What a cheesy title.
As per this post, I decided to hog out these mortises with a mortise chisel instead of a router. I removed most of the waste with a slightly undersized drill bit and used the mortise chisel for the rest. The chisel scrapes away a pretty clean mortise wall as you hog out the waste.
These are the legs. The mortises will receive the tenons from the rails on the ends of the table. I ran a stopped dado to receive the end panels before mortising anything.
Next up are the rails and stiles that make up the ends of the table…
Stock for the rails, stiles, and panels
I am starting a new project in cherry (which will be a welcome change from the stinky reclaimed barn bards from my last project). It is a console table that will look something like this:
SketchUp drawing of the table
I borrowed my son’s blue crayon and laid out all the parts on the rough boards. That’s as far as I’ve gotten.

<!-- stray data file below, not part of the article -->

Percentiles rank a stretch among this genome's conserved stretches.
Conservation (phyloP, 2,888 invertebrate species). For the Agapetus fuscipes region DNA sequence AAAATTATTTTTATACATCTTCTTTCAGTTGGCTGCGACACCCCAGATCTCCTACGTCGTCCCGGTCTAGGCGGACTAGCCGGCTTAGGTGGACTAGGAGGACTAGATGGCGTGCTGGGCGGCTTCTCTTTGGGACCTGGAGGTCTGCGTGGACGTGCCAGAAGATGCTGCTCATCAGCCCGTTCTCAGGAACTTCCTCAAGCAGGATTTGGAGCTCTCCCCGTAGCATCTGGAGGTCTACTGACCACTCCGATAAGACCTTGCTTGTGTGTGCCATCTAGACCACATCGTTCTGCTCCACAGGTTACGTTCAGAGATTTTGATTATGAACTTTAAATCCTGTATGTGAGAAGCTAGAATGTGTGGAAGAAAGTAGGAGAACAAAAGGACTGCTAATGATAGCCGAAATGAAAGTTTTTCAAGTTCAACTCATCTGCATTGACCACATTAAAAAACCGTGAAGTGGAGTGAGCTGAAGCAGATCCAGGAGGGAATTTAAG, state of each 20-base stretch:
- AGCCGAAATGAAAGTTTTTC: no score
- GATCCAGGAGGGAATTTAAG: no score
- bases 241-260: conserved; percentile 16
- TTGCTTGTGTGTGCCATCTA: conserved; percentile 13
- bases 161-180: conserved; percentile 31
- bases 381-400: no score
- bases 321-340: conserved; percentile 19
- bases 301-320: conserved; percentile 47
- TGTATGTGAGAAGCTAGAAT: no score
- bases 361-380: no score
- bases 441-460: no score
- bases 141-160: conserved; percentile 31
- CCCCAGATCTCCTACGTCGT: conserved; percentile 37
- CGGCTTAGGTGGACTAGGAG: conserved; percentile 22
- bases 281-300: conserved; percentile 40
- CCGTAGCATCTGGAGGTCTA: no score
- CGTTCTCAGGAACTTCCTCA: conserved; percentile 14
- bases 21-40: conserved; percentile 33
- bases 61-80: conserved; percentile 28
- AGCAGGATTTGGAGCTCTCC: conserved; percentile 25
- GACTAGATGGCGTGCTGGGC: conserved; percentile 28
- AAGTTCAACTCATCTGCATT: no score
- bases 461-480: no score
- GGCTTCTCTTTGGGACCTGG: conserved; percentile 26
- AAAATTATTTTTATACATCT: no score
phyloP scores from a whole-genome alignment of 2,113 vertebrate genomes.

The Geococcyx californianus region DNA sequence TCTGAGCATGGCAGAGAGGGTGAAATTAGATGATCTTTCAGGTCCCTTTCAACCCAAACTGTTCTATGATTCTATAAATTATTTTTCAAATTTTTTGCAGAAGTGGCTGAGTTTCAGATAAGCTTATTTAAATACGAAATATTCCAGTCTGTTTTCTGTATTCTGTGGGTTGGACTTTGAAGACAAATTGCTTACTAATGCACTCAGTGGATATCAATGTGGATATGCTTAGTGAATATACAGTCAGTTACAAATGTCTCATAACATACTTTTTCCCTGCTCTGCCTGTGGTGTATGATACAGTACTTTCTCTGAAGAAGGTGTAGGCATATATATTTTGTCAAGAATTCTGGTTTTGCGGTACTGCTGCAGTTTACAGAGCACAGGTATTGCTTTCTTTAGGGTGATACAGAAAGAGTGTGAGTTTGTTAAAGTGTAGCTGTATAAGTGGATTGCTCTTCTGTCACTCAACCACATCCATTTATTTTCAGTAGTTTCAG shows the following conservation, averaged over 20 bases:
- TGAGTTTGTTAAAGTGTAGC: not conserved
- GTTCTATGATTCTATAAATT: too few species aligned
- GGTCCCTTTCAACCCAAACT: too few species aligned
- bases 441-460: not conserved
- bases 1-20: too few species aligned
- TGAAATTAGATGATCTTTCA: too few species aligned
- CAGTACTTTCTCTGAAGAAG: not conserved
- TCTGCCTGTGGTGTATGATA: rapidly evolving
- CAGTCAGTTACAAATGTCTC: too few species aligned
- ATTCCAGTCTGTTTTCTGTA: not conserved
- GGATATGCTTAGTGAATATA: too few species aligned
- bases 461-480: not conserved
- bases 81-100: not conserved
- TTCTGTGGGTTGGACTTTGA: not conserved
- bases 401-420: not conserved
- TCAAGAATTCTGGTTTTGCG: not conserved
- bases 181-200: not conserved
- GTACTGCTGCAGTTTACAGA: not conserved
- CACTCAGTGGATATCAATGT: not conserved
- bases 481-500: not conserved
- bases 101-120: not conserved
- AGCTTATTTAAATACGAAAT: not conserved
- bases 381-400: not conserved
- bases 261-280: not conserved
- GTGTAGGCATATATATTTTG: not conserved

I’m going to cut out the parts for the side assemblies and tackle that first. I will hopefully have all the parts cut to final size and have the joinery laid out by the start of next week.
Parts all laid out. There are a lot of parts in this little table…
Harvest table from reclaimed threshing barn boards
6 feet long by 39 inches wide
Pegged mortise and tenon joinery
Dyed dark brown, and finished with oil/varnish blend and a top coat of beeswax